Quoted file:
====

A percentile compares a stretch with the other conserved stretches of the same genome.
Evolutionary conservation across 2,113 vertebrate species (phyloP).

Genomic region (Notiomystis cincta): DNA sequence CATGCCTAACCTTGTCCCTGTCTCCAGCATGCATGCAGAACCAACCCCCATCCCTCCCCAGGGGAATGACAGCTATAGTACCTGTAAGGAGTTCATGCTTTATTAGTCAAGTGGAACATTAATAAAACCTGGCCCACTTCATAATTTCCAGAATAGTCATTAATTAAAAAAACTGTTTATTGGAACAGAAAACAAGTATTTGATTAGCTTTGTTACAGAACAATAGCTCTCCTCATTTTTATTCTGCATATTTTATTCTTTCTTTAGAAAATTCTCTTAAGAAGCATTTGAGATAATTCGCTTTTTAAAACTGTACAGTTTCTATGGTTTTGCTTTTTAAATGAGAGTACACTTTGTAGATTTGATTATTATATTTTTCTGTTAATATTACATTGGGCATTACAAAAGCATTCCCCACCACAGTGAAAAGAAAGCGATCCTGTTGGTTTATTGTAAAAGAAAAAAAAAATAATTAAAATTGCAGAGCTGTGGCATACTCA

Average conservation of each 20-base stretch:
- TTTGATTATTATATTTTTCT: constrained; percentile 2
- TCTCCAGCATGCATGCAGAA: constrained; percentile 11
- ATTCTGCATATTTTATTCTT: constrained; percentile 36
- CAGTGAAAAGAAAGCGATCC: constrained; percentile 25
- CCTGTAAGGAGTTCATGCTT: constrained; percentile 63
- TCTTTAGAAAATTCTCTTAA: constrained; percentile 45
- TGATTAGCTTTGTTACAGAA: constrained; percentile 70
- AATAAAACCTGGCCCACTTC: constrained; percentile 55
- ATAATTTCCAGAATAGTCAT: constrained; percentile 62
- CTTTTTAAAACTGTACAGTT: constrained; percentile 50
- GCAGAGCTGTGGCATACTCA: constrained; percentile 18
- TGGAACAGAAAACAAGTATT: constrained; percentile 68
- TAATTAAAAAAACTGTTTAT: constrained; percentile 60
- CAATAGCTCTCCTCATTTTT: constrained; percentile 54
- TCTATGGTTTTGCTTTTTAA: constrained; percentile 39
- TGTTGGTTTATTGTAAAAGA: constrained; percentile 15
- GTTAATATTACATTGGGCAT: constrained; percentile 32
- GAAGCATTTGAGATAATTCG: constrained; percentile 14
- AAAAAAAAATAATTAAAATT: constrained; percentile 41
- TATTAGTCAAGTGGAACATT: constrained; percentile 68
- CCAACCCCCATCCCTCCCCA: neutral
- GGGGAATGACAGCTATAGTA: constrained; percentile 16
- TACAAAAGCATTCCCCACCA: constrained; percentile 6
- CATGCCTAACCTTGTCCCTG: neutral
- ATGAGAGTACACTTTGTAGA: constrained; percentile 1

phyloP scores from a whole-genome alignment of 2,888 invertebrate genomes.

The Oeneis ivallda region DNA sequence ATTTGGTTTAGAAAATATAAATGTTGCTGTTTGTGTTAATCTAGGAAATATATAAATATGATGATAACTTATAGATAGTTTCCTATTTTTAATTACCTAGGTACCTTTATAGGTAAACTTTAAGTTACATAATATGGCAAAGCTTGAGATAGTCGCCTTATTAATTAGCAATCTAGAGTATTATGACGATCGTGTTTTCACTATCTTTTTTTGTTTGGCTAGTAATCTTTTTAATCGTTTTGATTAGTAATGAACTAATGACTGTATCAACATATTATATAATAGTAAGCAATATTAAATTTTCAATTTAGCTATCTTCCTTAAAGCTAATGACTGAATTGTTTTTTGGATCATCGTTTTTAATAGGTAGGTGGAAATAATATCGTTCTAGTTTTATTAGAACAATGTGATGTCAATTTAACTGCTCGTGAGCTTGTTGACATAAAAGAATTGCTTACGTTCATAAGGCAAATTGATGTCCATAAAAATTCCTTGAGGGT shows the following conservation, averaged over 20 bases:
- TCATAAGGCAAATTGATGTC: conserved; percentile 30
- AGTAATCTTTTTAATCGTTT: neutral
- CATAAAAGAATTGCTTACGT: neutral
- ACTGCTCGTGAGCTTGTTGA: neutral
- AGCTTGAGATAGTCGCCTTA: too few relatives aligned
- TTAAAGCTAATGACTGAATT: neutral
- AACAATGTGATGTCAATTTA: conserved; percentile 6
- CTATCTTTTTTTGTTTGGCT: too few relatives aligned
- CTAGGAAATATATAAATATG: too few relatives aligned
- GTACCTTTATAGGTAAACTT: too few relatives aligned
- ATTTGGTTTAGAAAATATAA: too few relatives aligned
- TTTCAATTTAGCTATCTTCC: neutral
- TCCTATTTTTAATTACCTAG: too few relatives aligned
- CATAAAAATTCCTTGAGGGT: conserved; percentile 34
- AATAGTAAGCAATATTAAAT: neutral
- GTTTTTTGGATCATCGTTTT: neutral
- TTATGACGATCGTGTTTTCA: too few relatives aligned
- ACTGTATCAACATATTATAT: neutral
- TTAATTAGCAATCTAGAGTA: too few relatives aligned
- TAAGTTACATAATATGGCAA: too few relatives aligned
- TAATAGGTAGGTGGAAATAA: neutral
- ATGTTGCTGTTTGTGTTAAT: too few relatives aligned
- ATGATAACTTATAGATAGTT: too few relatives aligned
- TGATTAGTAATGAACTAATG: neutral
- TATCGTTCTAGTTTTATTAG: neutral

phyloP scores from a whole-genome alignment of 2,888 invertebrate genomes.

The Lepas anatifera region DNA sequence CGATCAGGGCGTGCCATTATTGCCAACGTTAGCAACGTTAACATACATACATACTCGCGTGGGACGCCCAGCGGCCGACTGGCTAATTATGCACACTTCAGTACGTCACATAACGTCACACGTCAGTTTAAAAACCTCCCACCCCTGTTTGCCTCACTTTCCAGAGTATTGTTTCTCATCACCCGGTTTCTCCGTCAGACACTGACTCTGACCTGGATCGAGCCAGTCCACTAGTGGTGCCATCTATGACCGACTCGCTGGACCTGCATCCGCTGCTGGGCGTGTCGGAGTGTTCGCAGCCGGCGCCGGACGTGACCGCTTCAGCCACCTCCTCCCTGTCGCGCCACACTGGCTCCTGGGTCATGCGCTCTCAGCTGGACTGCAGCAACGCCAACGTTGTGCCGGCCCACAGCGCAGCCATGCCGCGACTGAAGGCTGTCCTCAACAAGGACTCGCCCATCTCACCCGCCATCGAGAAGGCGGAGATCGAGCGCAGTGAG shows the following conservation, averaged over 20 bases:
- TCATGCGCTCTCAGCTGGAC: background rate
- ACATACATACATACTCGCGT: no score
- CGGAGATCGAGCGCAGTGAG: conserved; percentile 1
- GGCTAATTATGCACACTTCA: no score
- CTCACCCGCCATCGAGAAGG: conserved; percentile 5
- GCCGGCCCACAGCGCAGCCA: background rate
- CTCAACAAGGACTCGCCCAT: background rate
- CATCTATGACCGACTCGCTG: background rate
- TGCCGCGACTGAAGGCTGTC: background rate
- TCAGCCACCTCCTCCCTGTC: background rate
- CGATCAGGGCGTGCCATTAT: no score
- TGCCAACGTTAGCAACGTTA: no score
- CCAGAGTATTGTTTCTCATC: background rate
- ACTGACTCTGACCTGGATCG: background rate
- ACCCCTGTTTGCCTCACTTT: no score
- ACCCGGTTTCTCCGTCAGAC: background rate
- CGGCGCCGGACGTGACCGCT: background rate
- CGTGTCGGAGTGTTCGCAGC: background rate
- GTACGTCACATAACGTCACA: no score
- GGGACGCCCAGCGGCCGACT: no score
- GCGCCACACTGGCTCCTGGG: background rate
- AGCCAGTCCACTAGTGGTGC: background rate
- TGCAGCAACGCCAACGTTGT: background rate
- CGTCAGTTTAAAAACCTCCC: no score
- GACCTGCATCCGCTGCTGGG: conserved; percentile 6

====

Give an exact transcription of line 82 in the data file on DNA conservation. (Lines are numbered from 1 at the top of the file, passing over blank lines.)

- CGTCAGTTTAAAAACCTCCC: no score